Data from: Distribution maps of cetacean and seabird populations in the North-East Atlantic
    Waggitt, J.J. ; Evans, P.G.H. ; Andrade, Jose ; Banks, A.N. ; Boisseau, O. ; Bolton, M. ; Bradbury, G. ; Brereton, T. ; Camphuysen, Kees ; Durinck, J. ; Felce, T. ; Fijn, R.C. ; Garcia‐Baron, I. ; Garthe, S. ; Geelhoed, Steve ; Gilles, A. ; Goodall, M. ; Leopold, Mardik - \ 2019
    Dryad
    species distribution models - detection function - North Sea - Celtic Sea - Bay of Biscay - English Channel - Irish Sea - Hebrides
    Persistence of dissolved organic matter explained by molecular changes during its passage through soil
    Roth, Vanessa Nina ; Lange, Markus ; Simon, Carsten ; Hertkorn, Norbert ; Bucher, Sebastian ; Goodall, Timothy ; Griffiths, Robert I. ; Mellado-Vázquez, Perla G. ; Mommer, Liesje ; Oram, Natalie J. ; Weigelt, Alexandra ; Dittmar, Thorsten ; Gleixner, Gerd - \ 2019
    Nature Geoscience 12 (2019). - ISSN 1752-0894 - p. 755 - 761.

    Dissolved organic matter affects fundamental biogeochemical processes in the soil such as nutrient cycling and organic matter storage. The current paradigm is that processing of dissolved organic matter converges to recalcitrant molecules (those that resist degradation) of low molecular mass and high molecular diversity through biotic and abiotic processes. Here we demonstrate that the molecular composition and properties of dissolved organic matter continuously change during soil passage and propose that this reflects a continual shifting of its sources. Using ultrahigh-resolution mass spectrometry and nuclear magnetic resonance spectroscopy, we studied the molecular changes of dissolved organic matter from the soil surface to 60 cm depth in 20 temperate grassland communities in soil type Eutric Fluvisol. Applying a semi-quantitative approach, we observed that plant-derived molecules were first broken down into molecules containing a large proportion of low-molecular-mass compounds. These low-molecular-mass compounds became less abundant during soil passage, whereas larger molecules, depleted in plant-related ligno-cellulosic structures, became more abundant. These findings indicate that the small plant-derived molecules were preferentially consumed by microorganisms and transformed into larger microbial-derived molecules. This suggests that dissolved organic matter is not intrinsically recalcitrant but instead persists in soil as a result of simultaneous consumption, transformation and formation.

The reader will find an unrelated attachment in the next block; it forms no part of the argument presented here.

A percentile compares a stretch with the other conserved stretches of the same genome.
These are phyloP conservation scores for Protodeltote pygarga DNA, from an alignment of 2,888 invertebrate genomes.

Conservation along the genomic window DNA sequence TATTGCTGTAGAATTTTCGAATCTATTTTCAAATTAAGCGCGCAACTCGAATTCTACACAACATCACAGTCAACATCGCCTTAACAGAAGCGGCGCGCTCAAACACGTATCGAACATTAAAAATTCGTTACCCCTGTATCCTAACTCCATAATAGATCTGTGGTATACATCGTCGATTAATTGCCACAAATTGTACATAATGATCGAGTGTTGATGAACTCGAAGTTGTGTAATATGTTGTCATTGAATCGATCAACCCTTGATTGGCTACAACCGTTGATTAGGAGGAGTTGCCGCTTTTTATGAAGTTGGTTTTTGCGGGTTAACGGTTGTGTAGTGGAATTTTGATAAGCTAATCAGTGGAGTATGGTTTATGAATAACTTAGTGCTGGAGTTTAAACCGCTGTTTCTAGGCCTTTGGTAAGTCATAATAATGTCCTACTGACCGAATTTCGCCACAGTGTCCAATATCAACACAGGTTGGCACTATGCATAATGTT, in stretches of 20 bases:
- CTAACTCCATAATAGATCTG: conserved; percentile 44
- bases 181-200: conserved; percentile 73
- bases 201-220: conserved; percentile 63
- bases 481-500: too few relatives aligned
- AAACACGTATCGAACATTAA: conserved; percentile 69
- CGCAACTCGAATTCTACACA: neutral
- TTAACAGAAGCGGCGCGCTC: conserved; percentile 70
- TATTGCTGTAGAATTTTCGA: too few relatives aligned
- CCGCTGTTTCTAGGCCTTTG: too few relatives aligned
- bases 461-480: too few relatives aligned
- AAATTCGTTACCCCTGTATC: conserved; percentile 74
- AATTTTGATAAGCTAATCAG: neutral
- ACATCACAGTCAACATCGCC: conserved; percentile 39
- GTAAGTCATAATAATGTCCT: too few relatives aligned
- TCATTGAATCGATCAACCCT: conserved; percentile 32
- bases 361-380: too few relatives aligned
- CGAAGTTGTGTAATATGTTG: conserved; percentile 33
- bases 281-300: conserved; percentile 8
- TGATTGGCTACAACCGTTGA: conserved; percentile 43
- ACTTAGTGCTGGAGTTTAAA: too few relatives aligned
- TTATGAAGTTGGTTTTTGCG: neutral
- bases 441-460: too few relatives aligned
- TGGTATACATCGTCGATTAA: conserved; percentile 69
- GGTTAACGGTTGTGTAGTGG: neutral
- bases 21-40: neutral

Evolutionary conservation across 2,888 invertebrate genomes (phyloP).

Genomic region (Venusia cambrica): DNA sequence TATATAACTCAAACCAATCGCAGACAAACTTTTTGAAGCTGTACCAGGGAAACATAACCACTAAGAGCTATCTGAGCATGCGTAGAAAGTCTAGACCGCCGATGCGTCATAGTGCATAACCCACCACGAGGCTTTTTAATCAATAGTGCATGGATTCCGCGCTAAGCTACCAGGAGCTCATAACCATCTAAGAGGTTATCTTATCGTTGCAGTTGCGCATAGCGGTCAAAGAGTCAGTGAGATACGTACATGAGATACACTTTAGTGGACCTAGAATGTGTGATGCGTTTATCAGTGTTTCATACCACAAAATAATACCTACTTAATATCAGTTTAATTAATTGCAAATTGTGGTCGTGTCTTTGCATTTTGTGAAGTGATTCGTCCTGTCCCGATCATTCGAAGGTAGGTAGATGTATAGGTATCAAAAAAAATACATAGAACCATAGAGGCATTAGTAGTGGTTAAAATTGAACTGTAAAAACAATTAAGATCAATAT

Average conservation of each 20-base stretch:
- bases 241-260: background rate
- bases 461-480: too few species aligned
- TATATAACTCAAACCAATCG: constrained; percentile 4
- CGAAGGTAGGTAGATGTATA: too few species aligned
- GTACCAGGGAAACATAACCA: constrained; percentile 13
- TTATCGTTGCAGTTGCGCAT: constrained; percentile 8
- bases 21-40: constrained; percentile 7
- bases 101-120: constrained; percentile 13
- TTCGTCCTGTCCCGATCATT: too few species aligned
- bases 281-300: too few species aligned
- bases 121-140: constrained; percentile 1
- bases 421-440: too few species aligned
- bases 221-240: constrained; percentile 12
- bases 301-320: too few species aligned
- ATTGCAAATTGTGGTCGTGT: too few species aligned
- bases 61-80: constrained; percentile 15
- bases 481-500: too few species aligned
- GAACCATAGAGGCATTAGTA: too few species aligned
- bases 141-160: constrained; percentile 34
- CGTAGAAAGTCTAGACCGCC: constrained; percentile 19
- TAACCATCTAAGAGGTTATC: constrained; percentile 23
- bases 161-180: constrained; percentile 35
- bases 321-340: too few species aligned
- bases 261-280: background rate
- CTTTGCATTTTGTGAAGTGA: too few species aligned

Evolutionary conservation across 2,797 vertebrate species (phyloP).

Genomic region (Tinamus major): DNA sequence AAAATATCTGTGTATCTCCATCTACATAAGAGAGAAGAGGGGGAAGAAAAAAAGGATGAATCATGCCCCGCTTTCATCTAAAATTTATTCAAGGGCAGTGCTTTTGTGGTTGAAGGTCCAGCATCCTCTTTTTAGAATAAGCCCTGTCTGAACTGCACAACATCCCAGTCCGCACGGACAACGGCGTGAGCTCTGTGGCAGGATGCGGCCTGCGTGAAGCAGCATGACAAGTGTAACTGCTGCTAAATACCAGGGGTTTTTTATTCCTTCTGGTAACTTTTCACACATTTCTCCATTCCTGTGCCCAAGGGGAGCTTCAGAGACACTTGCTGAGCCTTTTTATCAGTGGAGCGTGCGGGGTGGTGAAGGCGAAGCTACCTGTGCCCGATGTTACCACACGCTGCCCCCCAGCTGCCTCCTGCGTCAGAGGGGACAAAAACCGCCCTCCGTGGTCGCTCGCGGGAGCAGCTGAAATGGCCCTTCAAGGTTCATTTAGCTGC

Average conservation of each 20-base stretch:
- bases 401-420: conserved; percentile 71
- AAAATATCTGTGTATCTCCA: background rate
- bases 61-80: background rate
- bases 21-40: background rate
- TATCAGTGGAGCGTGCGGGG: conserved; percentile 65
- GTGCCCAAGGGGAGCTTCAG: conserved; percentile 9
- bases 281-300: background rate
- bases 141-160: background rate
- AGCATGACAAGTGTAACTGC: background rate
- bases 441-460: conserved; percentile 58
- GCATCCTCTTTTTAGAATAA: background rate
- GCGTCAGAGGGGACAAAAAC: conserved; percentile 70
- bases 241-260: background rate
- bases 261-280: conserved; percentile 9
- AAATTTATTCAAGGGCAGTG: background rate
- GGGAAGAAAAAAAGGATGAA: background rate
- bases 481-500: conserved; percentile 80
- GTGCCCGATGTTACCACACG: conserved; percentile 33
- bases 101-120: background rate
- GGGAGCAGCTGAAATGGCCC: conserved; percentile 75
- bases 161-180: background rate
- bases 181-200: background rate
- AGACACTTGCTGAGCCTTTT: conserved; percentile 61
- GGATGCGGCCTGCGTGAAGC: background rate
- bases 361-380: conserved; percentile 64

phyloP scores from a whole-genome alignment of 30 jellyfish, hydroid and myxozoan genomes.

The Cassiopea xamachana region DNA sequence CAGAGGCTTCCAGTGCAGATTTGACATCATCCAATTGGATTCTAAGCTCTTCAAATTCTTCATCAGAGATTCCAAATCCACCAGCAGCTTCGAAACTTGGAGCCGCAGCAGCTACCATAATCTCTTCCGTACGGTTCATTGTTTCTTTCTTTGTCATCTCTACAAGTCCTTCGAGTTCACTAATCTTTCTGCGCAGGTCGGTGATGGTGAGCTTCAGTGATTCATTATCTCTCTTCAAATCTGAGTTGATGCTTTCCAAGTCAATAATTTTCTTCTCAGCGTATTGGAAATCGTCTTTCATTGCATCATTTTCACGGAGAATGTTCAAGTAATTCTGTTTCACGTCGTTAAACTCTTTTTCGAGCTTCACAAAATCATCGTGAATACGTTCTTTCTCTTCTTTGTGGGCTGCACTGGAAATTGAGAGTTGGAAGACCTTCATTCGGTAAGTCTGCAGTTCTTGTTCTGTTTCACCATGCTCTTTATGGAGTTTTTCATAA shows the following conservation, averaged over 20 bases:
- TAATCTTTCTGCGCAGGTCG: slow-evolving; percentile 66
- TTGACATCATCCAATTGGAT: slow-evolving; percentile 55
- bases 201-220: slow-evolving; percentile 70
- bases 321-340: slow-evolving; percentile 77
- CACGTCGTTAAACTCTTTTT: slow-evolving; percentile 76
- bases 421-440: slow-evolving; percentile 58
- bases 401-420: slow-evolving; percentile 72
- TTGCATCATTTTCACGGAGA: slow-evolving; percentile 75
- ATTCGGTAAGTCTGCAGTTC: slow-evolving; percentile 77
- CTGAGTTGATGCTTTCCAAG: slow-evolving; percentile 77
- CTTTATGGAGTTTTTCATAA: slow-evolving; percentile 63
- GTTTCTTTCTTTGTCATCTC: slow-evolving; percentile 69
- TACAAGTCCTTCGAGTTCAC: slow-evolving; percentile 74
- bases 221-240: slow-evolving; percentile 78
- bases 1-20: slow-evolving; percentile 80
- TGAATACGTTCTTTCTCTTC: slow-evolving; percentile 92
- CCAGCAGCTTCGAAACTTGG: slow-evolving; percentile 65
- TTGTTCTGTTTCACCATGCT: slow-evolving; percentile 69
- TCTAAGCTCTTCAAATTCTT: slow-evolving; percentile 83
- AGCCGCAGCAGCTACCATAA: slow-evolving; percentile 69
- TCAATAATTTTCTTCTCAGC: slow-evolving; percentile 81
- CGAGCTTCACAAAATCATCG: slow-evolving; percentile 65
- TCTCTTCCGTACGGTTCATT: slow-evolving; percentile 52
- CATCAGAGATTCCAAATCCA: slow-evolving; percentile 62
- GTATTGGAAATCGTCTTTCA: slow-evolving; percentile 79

Antibiotic research and development: business as usual?
    Harbarth, S. ; Theuretzbacher, U. ; Hackett, J. ; Adriaenssens, N. ; Anderson, J. ; Antonisse, A. ; Ardal, C. ; Baillon-Plot, N. ; Baraldi, E. ; Bhatti, T. ; Bradshaw, D. ; Brown, N. ; Carmeli, Y. ; Cars, O. ; Charbonneau, C. ; Cheng, S. ; Ciabuschi, F. ; Cirino, J. ; Clift, C. ; Colson, A. ; Dane, A. ; De-Lima, N. ; Dooa, M. ; Drabik, D. ; Eisenstein, B. ; Farquhar, R. ; Fidan, D. ; Galli, F. ; Gilchrist, K. ; Gilman, S. ; Goeschl, T. ; Goodall, J. ; Goossens, H. ; Gouglas, D. ; Guise, T. ; Gyssens, I. ; Hallerback, P. ; Heymann, D. ; Hoffman, S. ; Howell, J. ; Hulscher, M. ; Hunt, T. ; Huttner, B. ; Jantarada, F. ; Lindgren, E. ; Nolet, B. ; Schouten, J. ; Vink, P. ; Wesseler, J. - \ 2015